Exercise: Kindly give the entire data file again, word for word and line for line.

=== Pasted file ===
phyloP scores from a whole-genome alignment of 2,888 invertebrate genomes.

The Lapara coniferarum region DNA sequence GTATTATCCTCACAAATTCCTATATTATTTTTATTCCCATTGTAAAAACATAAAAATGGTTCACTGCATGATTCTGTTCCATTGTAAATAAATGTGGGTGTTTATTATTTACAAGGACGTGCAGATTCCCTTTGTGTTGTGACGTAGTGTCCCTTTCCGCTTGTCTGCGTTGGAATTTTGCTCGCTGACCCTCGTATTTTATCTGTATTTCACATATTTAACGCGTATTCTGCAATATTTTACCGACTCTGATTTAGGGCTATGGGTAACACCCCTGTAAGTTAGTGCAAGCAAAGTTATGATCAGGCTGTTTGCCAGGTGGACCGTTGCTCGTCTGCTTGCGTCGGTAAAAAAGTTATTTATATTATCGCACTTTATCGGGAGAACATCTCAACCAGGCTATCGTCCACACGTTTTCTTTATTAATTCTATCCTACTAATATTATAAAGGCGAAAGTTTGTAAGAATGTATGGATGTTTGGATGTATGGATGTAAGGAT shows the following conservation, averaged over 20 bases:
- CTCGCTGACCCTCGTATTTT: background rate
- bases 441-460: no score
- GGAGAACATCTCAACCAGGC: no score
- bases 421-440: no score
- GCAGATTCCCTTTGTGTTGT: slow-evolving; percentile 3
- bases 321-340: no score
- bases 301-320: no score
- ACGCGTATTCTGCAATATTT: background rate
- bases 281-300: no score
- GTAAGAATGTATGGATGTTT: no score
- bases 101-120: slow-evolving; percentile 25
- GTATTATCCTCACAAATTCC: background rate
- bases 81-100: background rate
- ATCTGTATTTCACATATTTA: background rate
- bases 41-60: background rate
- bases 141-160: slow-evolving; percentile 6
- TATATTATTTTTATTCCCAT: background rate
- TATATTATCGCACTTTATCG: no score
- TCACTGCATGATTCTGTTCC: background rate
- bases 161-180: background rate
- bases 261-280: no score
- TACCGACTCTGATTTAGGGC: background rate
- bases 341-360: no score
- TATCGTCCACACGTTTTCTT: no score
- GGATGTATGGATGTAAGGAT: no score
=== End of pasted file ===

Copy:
phyloP scores from a whole-genome alignment of 2,888 invertebrate genomes.

The Lapara coniferarum region DNA sequence GTATTATCCTCACAAATTCCTATATTATTTTTATTCCCATTGTAAAAACATAAAAATGGTTCACTGCATGATTCTGTTCCATTGTAAATAAATGTGGGTGTTTATTATTTACAAGGACGTGCAGATTCCCTTTGTGTTGTGACGTAGTGTCCCTTTCCGCTTGTCTGCGTTGGAATTTTGCTCGCTGACCCTCGTATTTTATCTGTATTTCACATATTTAACGCGTATTCTGCAATATTTTACCGACTCTGATTTAGGGCTATGGGTAACACCCCTGTAAGTTAGTGCAAGCAAAGTTATGATCAGGCTGTTTGCCAGGTGGACCGTTGCTCGTCTGCTTGCGTCGGTAAAAAAGTTATTTATATTATCGCACTTTATCGGGAGAACATCTCAACCAGGCTATCGTCCACACGTTTTCTTTATTAATTCTATCCTACTAATATTATAAAGGCGAAAGTTTGTAAGAATGTATGGATGTTTGGATGTATGGATGTAAGGAT shows the following conservation, averaged over 20 bases:
- CTCGCTGACCCTCGTATTTT: background rate
- bases 441-460: no score
- GGAGAACATCTCAACCAGGC: no score
- bases 421-440: no score
- GCAGATTCCCTTTGTGTTGT: slow-evolving; percentile 3
- bases 321-340: no score
- bases 301-320: no score
- ACGCGTATTCTGCAATATTT: background rate
- bases 281-300: no score
- GTAAGAATGTATGGATGTTT: no score
- bases 101-120: slow-evolving; percentile 25
- GTATTATCCTCACAAATTCC: background rate
- bases 81-100: background rate
- ATCTGTATTTCACATATTTA: background rate
- bases 41-60: background rate
- bases 141-160: slow-evolving; percentile 6
- TATATTATTTTTATTCCCAT: background rate
- TATATTATCGCACTTTATCG: no score
- TCACTGCATGATTCTGTTCC: background rate
- bases 161-180: background rate
- bases 261-280: no score
- TACCGACTCTGATTTAGGGC: background rate
- bases 341-360: no score
- TATCGTCCACACGTTTTCTT: no score
- GGATGTATGGATGTAAGGAT: no score